August 20, 2013 § 2 Comments
Last Saturday I celebrated my 24th birthday.
There was a moment, as we waited for my sister to emerge from the kitchen with a cake ablaze, that I paused to gaze at the faces of the friends who crowded around our table, singing Happy Birthday to my sister and me. How blessed I am, I thought, to enter a new chapter in a chorus of love.
I didn’t expect to be home for my birthday. This year had its surprises for me — some of them sobering enough that I’m amazed and humbled to have tumbled through them to find myself in summertime, in summery spirits, surrounded by the people and pursuits that fill me up with gratitude. Good food and dear friends. May the year continue in this way.
I’m taking this milestone as an opportunity to begin a new project, to help me expand my repertoire of recipes and move me along in my dream of becoming an exceptional cook and savvy hostess.
The goal is very simple: to prepare 24 meals over the next 12 months. Each meal should include a drink, a salad, an entree, and a dessert. I will try to host a dinner party each month to put my culinary matchmaking skills to the test.
24 years, 24 meals. This is going to be a good year.
Coconut Tres Leches Cake
To begin, here’s the remarkable cake my sister made for me. The recipe comes courtesy of Regan Burns at CHOW.
August 5, 2013 § Leave a comment
Join the caravan of those who have turned their faces to the light.
I had a bit of a revelation yesterday when I was walking past City Hall with dear L.
Government Center is uglier than not on its worst days, with its cement overhang and the drab, geometric rim of its office towers. But the sun has a way of dignifying things — even brutalist concrete building faces.
These days have been surpassingly lovely. I scroll through my iPhone gallery and it’s all lens-flare and dusky diffused light. Yesterday, as we shared lunch on the Esplanade, a fog descended over the river and there was a gale of dewdrops and sunlight. It turned the riverbank into a prism and the picnic blanket (thrown around our shoulders to shield us) into cape-like wings. I read somewhere recently that sunshower is a word somewhat unique to our region.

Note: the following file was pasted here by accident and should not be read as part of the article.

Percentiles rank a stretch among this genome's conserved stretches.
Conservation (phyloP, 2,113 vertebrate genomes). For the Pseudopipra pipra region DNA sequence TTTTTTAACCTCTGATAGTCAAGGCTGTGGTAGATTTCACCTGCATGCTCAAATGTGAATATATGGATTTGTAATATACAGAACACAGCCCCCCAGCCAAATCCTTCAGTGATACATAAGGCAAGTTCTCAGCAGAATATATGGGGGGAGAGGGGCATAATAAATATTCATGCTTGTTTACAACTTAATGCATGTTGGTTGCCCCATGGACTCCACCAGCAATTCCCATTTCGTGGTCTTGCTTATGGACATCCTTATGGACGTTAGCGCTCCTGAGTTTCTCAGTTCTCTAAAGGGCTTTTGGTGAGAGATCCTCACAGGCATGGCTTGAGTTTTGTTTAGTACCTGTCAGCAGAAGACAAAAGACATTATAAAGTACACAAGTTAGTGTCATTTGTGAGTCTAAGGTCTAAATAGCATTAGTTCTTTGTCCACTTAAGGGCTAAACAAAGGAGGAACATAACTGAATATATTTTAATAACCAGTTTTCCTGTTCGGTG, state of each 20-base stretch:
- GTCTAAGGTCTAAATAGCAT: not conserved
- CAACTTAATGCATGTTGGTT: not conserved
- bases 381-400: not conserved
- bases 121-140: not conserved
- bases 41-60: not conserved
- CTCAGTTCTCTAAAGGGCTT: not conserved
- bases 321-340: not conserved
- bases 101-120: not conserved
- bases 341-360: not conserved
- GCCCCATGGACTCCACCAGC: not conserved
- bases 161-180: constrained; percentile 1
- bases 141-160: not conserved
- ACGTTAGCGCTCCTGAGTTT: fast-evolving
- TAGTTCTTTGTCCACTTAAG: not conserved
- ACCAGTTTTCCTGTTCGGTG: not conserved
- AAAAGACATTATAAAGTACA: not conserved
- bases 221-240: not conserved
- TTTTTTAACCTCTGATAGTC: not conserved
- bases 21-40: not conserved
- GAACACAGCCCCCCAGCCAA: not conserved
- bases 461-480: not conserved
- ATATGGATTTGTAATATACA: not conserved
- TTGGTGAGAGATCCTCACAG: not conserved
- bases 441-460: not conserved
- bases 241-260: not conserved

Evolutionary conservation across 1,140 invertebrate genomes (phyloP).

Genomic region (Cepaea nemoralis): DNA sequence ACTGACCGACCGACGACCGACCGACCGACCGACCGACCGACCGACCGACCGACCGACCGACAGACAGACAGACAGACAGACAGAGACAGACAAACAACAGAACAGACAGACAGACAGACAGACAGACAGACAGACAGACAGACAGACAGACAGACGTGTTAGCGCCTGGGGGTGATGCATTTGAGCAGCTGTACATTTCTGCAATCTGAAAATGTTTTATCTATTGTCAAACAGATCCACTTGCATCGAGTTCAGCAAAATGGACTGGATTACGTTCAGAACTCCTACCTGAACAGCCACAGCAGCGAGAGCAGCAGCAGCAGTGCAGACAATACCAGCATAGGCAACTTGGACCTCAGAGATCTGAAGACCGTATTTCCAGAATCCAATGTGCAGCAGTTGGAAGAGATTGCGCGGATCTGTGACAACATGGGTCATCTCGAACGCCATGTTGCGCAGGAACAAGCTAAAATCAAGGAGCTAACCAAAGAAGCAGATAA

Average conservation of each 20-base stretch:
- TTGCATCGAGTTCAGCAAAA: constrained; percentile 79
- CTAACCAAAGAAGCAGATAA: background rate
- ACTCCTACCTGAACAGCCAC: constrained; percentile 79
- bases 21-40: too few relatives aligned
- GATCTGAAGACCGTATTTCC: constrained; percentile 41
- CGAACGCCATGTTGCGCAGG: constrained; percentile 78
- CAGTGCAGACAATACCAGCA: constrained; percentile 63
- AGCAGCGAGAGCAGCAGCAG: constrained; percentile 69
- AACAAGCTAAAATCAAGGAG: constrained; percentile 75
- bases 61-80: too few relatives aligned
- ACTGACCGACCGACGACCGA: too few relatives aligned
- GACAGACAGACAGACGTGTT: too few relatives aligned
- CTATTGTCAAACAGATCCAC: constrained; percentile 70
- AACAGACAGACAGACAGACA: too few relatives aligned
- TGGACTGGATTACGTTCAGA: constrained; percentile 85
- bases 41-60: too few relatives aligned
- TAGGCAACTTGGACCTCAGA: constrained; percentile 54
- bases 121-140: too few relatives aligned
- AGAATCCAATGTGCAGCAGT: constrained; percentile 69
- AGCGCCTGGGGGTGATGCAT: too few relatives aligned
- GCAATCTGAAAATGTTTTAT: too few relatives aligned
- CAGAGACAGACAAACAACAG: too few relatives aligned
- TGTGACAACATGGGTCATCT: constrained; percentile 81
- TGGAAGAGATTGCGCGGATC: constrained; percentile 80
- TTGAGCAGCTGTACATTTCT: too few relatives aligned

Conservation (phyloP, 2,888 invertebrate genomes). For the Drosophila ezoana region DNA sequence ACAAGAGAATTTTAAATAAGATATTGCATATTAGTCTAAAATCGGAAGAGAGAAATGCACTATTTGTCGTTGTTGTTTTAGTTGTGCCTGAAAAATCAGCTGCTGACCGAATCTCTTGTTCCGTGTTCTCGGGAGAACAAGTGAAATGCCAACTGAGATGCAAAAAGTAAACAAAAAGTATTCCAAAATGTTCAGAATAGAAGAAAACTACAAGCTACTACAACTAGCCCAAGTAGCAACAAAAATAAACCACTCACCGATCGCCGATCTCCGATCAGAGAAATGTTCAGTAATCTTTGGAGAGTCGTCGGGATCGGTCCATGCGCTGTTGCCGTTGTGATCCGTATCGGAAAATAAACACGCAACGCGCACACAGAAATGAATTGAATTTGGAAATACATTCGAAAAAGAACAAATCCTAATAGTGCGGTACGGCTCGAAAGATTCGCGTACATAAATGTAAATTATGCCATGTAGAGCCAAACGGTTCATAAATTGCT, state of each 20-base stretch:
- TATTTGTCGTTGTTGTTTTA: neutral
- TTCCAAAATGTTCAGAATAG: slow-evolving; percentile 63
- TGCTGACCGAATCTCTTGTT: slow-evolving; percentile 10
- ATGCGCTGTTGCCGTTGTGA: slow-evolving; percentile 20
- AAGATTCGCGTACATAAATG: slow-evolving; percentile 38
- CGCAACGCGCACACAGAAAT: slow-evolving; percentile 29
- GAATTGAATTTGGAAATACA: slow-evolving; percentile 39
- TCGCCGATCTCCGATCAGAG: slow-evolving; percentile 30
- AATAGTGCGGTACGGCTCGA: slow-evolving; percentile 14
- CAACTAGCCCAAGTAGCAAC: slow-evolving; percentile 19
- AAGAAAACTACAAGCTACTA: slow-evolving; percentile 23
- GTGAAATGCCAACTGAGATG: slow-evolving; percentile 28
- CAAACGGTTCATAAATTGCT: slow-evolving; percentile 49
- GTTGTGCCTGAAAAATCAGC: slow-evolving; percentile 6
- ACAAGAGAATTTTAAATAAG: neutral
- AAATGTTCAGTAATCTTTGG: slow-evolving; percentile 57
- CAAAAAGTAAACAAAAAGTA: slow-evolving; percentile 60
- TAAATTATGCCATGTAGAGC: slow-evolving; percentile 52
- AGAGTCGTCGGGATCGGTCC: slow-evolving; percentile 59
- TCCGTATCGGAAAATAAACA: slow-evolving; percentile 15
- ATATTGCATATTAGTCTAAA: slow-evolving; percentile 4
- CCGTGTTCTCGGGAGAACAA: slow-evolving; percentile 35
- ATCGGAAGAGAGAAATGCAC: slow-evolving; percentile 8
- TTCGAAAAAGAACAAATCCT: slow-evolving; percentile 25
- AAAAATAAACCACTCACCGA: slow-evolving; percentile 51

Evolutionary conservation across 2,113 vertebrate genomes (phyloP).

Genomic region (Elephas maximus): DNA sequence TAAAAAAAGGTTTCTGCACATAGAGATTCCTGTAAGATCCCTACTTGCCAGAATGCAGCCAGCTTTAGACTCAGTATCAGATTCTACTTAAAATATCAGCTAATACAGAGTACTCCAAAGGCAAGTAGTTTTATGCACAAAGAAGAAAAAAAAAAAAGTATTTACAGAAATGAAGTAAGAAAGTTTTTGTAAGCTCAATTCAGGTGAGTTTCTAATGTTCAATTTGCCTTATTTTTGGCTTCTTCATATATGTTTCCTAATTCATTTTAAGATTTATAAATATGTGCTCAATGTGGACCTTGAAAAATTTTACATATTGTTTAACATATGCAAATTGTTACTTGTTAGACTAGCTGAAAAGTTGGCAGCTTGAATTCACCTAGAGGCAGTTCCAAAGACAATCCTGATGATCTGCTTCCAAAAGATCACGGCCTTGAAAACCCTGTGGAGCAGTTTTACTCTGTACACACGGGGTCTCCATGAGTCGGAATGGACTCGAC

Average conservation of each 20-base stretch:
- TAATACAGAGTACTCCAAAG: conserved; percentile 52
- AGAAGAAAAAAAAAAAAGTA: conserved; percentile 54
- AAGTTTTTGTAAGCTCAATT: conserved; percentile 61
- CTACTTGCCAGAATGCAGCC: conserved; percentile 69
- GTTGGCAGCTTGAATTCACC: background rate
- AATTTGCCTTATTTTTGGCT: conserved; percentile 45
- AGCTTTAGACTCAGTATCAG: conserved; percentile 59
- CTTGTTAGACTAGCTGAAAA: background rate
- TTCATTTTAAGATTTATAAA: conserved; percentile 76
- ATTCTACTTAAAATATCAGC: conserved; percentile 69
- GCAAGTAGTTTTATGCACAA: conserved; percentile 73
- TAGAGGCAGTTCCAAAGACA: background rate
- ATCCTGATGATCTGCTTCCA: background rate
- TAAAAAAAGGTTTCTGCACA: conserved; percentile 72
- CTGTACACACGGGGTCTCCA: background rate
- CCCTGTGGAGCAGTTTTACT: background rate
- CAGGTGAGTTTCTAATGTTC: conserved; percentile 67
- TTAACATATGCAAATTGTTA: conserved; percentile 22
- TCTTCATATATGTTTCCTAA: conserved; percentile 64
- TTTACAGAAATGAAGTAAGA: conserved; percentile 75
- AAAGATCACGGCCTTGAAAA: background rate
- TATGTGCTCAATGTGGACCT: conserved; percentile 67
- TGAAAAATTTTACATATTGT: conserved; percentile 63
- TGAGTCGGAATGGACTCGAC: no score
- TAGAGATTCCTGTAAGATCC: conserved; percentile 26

On our way back to our cars, the sun shone bright again, painting the rooftops and steeples and making the sidewalks glimmer. Even Government Center became a beautiful arena filled with gold and warm shadows. I grabbed L’s arm and cried a bit, right there on Cambridge Street, because it was too beautiful and it came upon me in a wave that we only have so many moments here in the sunlight. Our time here is finite. If I were prescient, I could count the hours left to me.
With that thought, I was overcome with a profound gratitude for my time and place in the sun – for the warmth and glow and hush and perfume and abundance of it. So thankful for the kindred spirit beside me, for those who make me revel in the moments we are given together.
I wonder how I can ever overlook these graces. They are the pulse of life. They move our caravan along.
April 29, 2013 § 2 Comments
For a venturing soul I love very dearly,